The Leap of Faith
By Chantal J. Klingbeil
Whether it’s sailing around the world solo, crossing Antarctica pulling a sled, or swimming across shark-infested oceans, men and women constantly try to break records and make headlines. About 2,900 years ago a woman from a small town in a state that doesn’t even exist anymore joined a special group of people by taking the biggest leap a person can take—she took the leap of faith.
This was no easy leap. She was staring death in the eye. She had seen her husband die. And now she watched helplessly as everything around her died. Grass dried up, trees dropped their leaves, cows were gaunt skeletons, and goats bleated pitifully. Every day she scanned the cloudless sky, hoping against hope for a cloud—for rain. She had been rationing the flour and the oil in an attempt to make it stretch until the end of the drought.
The little round flat daily loaf was unevenly divided. Her son needed all the nourishment she could give him. It pained her to see the lad so thin and devoid of energy. But it was pointless—she knew the truth. They would both soon starve to death. There was enough for only one last meal. The widow left the dusty town of Zarephath to scrounge for firewood to cook their last meal. And here the unnamed woman steps into the biblical story. Here she comes face to face with one of the greatest figures of the Bible—the prophet Elijah.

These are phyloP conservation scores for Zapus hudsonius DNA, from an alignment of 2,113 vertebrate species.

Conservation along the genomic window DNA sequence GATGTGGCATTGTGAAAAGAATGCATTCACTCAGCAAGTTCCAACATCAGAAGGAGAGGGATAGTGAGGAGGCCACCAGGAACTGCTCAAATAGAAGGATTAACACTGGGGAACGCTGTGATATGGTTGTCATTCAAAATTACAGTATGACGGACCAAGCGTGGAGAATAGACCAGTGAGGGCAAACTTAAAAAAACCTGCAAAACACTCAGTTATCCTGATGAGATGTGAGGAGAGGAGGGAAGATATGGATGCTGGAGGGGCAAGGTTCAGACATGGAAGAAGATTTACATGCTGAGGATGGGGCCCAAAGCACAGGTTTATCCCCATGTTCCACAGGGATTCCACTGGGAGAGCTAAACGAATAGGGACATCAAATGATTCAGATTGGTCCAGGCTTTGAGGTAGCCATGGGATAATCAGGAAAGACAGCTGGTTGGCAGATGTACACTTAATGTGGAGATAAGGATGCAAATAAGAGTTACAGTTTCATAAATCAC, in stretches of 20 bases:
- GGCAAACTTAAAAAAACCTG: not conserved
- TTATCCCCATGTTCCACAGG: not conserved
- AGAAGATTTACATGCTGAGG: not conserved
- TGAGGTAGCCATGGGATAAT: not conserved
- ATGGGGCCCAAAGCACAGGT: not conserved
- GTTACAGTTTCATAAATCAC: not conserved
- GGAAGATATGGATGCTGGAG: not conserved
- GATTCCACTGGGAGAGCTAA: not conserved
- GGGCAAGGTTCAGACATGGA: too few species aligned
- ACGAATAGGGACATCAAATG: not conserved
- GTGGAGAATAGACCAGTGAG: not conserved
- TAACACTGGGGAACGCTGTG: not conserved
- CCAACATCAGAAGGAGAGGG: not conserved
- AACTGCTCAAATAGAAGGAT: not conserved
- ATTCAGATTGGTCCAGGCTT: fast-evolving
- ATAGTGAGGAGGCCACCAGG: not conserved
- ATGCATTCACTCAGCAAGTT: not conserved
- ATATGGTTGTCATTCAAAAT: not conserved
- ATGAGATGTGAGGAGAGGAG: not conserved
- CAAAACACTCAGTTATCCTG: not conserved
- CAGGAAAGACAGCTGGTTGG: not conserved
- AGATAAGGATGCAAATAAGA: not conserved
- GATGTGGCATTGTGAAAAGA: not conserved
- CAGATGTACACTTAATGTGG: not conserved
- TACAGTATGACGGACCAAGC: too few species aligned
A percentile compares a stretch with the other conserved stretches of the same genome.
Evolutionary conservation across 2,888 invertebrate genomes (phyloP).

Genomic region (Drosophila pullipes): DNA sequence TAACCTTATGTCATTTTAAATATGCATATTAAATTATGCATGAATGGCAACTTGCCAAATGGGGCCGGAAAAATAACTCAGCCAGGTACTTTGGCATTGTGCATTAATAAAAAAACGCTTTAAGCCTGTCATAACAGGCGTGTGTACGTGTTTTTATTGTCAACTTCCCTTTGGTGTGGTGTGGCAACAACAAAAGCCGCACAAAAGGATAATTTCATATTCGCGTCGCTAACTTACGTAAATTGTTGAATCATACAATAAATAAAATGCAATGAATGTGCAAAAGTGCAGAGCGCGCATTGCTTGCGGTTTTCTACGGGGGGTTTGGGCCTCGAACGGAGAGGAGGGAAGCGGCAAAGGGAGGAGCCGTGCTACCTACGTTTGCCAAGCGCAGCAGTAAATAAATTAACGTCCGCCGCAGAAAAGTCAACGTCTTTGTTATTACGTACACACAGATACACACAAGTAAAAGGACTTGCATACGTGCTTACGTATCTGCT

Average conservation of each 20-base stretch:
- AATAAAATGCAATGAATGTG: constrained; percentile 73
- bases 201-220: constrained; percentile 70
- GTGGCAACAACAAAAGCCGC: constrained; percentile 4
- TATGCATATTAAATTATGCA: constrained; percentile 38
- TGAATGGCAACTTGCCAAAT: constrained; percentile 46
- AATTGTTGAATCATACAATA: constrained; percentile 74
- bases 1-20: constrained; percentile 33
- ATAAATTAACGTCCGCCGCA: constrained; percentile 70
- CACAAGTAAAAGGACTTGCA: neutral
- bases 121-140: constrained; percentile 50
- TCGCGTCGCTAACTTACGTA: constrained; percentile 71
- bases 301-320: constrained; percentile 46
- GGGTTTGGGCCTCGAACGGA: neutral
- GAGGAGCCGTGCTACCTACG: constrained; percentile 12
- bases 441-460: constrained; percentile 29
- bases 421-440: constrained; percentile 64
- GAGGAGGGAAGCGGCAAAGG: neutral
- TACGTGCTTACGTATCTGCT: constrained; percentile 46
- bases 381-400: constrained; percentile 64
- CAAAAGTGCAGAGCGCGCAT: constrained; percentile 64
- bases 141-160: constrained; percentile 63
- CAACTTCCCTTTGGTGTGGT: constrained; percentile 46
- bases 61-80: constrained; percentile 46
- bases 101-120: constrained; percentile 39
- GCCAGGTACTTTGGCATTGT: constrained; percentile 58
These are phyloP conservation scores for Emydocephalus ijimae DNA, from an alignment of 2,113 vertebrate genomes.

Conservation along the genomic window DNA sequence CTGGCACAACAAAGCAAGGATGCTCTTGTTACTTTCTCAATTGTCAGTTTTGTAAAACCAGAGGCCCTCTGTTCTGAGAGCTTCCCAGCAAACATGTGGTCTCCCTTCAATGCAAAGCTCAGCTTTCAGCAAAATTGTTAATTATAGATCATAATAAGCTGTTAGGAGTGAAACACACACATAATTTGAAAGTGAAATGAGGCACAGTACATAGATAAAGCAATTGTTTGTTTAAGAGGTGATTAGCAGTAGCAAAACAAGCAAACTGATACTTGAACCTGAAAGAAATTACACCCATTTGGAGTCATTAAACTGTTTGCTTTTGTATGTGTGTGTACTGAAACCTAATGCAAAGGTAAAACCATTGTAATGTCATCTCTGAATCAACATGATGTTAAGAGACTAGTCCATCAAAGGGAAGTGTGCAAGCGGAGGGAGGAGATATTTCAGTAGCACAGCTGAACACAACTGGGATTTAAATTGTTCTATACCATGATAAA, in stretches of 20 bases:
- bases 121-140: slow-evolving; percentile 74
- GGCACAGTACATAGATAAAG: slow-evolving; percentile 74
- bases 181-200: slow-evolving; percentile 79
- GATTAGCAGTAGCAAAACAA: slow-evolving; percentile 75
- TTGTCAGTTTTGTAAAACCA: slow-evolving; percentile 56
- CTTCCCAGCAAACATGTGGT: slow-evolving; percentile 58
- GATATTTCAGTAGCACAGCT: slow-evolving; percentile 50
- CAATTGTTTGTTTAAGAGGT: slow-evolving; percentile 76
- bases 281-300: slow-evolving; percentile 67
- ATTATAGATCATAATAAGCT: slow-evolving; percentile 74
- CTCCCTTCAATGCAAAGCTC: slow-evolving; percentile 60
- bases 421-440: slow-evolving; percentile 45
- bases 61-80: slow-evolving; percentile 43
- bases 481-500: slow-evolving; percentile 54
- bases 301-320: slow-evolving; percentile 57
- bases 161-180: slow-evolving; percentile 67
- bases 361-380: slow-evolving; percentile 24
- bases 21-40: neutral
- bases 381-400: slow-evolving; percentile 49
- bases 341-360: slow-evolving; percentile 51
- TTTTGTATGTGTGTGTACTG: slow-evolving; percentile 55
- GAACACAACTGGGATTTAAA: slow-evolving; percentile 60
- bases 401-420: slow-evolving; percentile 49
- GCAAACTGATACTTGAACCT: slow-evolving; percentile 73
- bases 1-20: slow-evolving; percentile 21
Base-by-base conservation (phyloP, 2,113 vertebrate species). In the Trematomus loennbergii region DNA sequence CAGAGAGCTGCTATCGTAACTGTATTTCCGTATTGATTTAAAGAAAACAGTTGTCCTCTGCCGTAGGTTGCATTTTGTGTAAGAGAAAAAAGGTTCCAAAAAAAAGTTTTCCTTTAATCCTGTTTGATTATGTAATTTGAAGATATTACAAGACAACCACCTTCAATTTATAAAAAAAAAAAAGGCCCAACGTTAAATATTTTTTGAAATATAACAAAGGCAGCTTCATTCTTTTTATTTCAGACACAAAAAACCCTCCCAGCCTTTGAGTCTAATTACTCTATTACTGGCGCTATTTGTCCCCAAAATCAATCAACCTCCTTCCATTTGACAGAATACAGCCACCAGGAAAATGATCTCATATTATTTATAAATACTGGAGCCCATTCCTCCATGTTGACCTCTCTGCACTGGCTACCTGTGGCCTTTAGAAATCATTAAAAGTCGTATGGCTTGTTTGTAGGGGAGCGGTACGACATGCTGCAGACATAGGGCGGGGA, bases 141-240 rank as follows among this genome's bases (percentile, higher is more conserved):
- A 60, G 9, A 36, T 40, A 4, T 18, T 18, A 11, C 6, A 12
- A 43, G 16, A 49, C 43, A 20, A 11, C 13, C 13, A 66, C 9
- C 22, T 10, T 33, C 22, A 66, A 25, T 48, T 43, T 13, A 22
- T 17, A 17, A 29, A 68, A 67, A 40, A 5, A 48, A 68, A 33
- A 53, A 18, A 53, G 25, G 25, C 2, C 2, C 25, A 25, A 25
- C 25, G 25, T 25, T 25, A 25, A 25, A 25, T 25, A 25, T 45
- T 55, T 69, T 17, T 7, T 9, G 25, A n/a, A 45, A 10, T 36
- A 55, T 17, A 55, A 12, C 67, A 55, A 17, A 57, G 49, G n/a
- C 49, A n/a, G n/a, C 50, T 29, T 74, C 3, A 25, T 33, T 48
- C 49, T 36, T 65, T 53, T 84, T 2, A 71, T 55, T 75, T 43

Of all things—he wants to take my last meal.
Elijah probably looked less than impressive—he was dusty and travel worn. He had a long journey behind him. Unlike our widow, Elijah hadn’t spent any time scanning the sky. This drought was no surprise to him. He had actually announced it. Under God’s orders he had gone before king Ahab of Israel and had made a startling announcement: “As the Lord, the God of Israel, lives, whom I serve, there will be neither dew nor rain in the next few years except at my word” (1 Kings 17:1).1
Behind the Scenes